The “nice” ones for dinner parties.
    The plain white ones for every day meals and spills (cut from tshirts). We keep those on the kitchen counter for easy reach.
    The kitchen towels for drying plates etc.
    The microfiber ones for housework.
    The various ones for dirty dirty housework like toilets etc ( cut from old towels, clothes, anything really)
    The fleece ones for baby bottoms, instead of wipes (cut from old blankets)
    It wasn’t difficult at all for my husband to follow along. And my friends have learned by now that there are no paper towels in here…they seemed so surprised for a few months though!

    • Emily @ Live Renewed says

      We use flannel receiving blankets cut up into squares for hankies. They come out perfectly clean in the wash! Sometimes I also just have my kiddos grab some toilet paper for their nose – it’s the only paper we have in the house!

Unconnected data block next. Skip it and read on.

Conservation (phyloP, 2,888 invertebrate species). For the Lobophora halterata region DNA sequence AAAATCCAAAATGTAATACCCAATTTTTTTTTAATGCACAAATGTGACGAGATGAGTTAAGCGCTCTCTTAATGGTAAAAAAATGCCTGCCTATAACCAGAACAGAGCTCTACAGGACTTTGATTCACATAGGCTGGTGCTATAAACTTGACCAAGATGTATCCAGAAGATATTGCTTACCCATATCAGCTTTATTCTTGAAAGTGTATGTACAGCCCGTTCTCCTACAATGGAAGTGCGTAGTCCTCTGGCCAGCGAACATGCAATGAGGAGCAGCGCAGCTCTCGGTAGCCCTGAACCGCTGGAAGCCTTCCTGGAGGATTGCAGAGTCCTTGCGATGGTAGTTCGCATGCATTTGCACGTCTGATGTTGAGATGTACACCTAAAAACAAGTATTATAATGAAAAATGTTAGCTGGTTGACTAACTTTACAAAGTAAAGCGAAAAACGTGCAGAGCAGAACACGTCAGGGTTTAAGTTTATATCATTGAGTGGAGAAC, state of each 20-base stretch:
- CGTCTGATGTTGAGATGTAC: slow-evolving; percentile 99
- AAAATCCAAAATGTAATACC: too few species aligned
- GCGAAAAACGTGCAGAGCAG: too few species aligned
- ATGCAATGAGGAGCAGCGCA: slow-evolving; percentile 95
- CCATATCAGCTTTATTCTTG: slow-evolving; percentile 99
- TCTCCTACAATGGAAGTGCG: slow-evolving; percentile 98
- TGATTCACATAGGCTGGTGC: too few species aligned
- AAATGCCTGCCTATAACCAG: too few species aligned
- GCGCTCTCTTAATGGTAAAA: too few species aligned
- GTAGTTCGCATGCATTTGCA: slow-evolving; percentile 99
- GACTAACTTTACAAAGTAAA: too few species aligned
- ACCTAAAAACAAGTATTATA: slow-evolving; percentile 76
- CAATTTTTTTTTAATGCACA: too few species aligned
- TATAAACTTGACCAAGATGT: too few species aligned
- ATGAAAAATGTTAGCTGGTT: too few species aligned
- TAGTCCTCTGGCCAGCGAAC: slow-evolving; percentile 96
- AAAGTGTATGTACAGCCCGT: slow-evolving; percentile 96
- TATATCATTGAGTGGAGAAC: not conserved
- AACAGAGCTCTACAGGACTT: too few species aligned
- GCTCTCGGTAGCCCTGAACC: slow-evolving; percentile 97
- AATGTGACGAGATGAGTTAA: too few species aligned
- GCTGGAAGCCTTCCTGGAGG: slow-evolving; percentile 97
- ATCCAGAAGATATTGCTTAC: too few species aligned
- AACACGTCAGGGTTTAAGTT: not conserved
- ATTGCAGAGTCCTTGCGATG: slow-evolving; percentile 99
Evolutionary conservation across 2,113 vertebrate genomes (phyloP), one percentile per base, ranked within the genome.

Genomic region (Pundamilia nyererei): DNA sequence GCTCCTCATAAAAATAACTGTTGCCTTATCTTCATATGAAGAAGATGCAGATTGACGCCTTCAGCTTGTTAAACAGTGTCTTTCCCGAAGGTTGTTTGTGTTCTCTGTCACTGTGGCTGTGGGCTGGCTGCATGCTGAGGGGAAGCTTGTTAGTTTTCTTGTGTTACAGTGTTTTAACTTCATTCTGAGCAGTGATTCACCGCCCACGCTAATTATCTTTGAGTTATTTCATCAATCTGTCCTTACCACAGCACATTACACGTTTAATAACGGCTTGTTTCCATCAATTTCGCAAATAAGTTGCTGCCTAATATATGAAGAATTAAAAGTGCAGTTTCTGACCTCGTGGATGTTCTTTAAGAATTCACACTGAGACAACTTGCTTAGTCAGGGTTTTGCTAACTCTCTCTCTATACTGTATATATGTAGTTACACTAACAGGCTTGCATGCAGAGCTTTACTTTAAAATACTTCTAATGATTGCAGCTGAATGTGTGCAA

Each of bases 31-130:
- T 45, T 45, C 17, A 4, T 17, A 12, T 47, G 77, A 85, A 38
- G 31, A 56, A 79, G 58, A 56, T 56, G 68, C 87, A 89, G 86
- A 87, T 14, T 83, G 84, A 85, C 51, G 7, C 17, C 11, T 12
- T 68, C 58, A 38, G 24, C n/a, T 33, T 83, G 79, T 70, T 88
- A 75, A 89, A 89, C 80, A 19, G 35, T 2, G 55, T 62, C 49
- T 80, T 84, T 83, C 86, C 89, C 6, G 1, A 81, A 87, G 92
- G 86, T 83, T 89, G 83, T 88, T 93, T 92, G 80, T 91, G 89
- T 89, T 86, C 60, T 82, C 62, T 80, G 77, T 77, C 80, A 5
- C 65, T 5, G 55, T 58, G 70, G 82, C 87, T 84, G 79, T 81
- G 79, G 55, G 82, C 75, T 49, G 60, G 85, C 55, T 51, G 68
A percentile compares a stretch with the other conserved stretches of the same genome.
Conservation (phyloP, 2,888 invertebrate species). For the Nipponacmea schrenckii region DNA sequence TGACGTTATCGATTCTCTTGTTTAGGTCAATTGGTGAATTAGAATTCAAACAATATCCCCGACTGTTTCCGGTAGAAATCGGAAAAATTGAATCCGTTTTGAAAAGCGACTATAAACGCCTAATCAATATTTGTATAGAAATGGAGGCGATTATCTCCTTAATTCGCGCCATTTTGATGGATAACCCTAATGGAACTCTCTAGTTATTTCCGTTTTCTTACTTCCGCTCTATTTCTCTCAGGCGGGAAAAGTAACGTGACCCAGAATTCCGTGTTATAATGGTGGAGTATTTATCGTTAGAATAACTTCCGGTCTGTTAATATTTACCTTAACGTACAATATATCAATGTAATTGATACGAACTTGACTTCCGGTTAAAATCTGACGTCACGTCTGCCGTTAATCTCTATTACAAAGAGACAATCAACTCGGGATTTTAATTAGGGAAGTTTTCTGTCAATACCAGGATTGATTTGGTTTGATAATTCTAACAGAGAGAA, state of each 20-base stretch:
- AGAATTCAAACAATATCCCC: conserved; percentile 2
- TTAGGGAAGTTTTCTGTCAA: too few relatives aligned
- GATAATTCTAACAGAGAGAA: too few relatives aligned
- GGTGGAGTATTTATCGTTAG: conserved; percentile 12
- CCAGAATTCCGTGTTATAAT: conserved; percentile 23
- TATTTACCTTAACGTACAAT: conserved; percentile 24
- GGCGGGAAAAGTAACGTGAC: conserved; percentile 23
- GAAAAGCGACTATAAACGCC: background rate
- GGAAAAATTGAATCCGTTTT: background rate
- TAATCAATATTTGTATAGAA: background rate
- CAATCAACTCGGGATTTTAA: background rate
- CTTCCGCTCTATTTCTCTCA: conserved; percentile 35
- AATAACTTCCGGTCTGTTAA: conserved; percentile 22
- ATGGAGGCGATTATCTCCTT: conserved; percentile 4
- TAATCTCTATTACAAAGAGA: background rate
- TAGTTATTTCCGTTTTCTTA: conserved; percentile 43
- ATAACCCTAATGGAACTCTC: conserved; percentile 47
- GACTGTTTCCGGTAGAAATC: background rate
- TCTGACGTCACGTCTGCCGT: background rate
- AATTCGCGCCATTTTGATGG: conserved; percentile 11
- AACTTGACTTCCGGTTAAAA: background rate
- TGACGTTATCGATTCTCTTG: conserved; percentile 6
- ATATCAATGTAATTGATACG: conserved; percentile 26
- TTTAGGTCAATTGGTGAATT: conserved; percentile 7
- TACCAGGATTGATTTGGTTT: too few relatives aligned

3. Darlene says

    My question is what do you use to drain fried foods on? I can use cloth for any kitchen use,but has anyone used cloth to soak up greasy foods? I can’t bear to use newspaper the way the ink comes off so easy.Grosses me out. Has anyone used cloth and is it hard to launder?
    I know some would say to not fry for health reasons,but I don’t fry often and I am not willing to give it up. Any help?

      • Darlene says

        I do wash rags and rugs together,so it won’t be a big deal.I am going to cut up some old clothes and use them for draining grease only.Thanks!!

        • Rebecca says

          We’ve gone entirely cloth a couple of months ago…I use paper bags for draining bacon and other fried foods. I find myself saving all sorts of paper bags now…including little ones from when I’ve indulged in a fast food treat. I just rip them open and place the food on the inside.

    • Liz NJ says

      Save all those restaurant throw-away napkins. You can’t avoid them. Put one over several layers of newspaper, you can’t avoid that either.

    • Nancy says